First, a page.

Three types of stories dominated the attention of Employee Benefit Adviser’s audience in 2017, based on top pageviews: regulatory issues, benefit trends, and the saga of Zenefits, which announced in mid-September it would exit the broker of record business.

The Zenefits news was by far EBA’s most viewed story of 2017, when the San Francisco-based firm said in September its existing book of 7,000 accounts would be transferred to OneDigital, an Atlanta-based brokerage, as Zenefits underwent a transformation “to embracing the broker community and partnering with them in a pretty significant way,” according to Zenefits Chairman and CEO Jay Fulcher.

After that news broke, EBA spoke with OneDigital’s Chief Growth Officer Mike Sullivan to understand more about the deal and what it means for both his company and Zenefits. That article was also among the most viewed, with Sullivan calling the deal “really good for our clients.”

Zenefits office in San Francisco
Zenefits office in San Francisco

Zenefits had another story on the list with the May news that it was launching a level payment self-funded health plan in cooperation with Aetna for groups of two-to-50 lives. Before exiting the broker of record business, Zenefits estimated premium savings on these plans may be up to 30% lower than what some small businesses were paying at the time.

Other brokerages’ business moves were also among the top stories of the year. Making the top 15 stories was the January news that 24 independent employee benefit, P&C, risk management and wealth management firms across 15 states — with $158 million in annual revenues and 20,000-plus clients at the time —joined together to form Alera Group.

The details behind that new business formation also made the list. EBA spoke with Rob Lieblein, Alera’s chief development officer, on how the firm came together and where it plans to grow next. He explained the industry as a whole —P&C, employee benefits, wealth management — has evolved over the years from what started off as ‘lifestyle businesses’ with recurring revenue.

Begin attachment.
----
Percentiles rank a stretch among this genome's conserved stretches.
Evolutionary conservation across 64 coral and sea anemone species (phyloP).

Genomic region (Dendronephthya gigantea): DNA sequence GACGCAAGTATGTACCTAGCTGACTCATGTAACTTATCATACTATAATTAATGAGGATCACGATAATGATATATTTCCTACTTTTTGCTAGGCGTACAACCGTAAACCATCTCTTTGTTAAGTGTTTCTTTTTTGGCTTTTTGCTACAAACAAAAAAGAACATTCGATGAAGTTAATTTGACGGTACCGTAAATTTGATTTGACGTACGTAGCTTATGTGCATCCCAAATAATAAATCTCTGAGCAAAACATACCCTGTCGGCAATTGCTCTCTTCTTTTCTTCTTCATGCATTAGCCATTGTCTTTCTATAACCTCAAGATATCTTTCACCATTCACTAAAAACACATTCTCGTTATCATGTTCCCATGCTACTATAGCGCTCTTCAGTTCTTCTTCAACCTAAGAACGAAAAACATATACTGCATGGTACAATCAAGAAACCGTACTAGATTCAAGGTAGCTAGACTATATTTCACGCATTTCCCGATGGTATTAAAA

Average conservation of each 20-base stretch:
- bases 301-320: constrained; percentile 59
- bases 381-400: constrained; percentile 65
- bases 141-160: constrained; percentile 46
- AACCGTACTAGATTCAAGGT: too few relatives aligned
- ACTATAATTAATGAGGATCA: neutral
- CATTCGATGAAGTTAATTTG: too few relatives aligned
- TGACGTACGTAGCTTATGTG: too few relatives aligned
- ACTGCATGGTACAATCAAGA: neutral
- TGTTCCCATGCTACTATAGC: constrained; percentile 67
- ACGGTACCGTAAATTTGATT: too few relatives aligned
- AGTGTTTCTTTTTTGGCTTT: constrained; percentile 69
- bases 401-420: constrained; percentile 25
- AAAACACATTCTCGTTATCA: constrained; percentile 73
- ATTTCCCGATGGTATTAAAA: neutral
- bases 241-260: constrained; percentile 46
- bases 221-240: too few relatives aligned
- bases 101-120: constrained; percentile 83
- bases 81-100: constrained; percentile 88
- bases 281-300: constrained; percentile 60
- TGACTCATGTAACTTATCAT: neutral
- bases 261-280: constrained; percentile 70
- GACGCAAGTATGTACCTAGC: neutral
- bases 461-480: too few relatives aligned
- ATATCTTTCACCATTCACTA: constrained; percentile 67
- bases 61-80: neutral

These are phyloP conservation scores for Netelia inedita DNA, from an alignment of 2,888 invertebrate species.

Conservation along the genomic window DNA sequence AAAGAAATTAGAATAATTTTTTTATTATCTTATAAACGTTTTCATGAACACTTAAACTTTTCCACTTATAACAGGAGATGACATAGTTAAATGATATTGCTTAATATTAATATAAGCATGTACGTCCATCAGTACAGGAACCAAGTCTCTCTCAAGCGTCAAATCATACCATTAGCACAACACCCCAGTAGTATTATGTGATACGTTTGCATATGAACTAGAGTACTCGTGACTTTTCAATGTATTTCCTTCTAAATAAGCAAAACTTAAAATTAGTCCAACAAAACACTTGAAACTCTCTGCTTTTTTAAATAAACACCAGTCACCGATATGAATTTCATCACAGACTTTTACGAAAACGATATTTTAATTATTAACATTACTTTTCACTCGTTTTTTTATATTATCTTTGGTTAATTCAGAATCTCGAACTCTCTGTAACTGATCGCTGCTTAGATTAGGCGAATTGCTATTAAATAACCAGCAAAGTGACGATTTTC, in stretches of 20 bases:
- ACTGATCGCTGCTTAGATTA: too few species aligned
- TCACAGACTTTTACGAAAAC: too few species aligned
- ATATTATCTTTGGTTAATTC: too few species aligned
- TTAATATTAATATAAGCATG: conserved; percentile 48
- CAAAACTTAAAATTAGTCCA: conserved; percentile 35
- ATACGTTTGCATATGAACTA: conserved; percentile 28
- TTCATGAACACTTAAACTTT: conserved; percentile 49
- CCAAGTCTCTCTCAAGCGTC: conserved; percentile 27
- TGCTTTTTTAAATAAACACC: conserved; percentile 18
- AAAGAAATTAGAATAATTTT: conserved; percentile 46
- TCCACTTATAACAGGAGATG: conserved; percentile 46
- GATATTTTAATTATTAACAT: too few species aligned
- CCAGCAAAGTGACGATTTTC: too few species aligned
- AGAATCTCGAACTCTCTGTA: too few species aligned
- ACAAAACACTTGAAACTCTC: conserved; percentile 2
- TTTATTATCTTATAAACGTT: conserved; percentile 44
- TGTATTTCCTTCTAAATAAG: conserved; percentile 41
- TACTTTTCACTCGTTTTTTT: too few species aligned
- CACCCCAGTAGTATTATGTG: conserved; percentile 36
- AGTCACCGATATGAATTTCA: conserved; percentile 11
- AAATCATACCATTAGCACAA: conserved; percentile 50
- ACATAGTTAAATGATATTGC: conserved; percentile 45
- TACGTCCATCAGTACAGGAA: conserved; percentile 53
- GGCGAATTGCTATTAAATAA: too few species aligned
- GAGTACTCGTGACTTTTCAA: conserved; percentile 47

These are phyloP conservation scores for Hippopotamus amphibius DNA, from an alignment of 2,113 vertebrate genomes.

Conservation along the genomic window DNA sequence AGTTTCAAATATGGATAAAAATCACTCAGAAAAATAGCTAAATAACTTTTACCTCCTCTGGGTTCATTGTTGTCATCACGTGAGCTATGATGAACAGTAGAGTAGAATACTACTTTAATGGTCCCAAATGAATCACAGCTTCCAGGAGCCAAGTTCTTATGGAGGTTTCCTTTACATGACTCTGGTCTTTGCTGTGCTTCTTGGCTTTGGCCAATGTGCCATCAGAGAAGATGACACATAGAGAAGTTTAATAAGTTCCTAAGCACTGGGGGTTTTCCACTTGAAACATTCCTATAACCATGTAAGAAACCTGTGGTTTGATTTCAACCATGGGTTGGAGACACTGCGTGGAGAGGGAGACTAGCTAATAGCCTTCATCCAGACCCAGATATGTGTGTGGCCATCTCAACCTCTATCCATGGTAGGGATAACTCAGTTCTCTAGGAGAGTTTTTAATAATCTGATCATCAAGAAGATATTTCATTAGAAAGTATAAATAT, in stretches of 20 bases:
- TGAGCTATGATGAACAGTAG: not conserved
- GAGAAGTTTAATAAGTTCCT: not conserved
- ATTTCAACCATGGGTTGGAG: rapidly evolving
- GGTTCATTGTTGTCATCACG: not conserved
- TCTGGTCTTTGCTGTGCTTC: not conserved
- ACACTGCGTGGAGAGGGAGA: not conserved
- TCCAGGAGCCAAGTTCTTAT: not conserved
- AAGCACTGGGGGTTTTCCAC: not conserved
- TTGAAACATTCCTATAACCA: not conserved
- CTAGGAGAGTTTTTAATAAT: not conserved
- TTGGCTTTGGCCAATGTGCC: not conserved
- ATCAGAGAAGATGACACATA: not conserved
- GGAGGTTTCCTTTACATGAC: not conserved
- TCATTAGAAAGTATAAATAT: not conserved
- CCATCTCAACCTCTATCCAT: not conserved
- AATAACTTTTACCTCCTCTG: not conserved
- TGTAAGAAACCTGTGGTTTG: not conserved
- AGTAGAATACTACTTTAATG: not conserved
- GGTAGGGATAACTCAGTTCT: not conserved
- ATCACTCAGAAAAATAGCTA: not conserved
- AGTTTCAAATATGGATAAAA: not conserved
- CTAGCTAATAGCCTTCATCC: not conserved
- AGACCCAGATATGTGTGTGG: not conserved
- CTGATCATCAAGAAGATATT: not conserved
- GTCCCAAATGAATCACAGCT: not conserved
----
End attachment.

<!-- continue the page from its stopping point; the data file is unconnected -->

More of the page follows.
“The reality is, it was easy to be a $3-$5 million firm 10-15 years ago,” he said at the time. “But, times have changed, particularly in the employee benefits space. This business totally shifted from a broker business — which is really not a good term to use — to a consulting business. ... What you needed to succeed has greatly changed.”

As President Donald J. Trump took office, stories related to activities taking place in Washington were also top of mind, with three of them making the top 15.

The second most-viewed article for all of 2017 was the May news that the Internal Revenue Service announced that the annual limit on deductible contributions to a health savings account would jump by $50 in calendar year 2018 for individuals and $150 for families.

Although it failed to pass the Senate, the House of Representatives passed the American Health Care Act in May. A story on what employers needed to know about the proposed revamped healthcare plan was among the top viewed of the year. One of the biggest proposed changes was elimination of the employer mandate of the Affordable Care Act, which requires employers provide health insurance to employees.

Then, in October on a webcast put on by Mercer, the consultancy said the Department of Labor plans to audit DB pension plans to ensure plan sponsors are getting benefits paid out to terminated vested participants. It’s something “completely new” that started as a pilot program out of the Philadelphia DOL office, explained Norma Sharara, a principal in Mercer’s employment practices risk management group.

Here is a full list of the top 15 stories of 2017:

1. Zenefits to exit BOR business, work with agencies to license its technology
2. IRS announces bump in 2018 HSA limits
3. 9 benefit trends to watch in 2018
4. DOL to increase DB audits
5. What the new GOP healthcare bill means for employers
6. Vacation time can boost employee performance
7. Financial wellness program adds bite to Delta Dental’s benefits
8. How Fujifilm uses gamification to communicate benefits
9. Why Alera Group brought 24 independent agencies together
10. Why OneDigital is partnering with Zenefits
11. Zenefits to offer level-funded health plans
12. Employer-provided benefit costs vary widely by industry
13. Amazon threat causes shakeout in the healthcare industry
14. 24 brokerages merge to form nation’s 7th largest private employee benefit firm
15. How Aetna eased its employees’ financial worries

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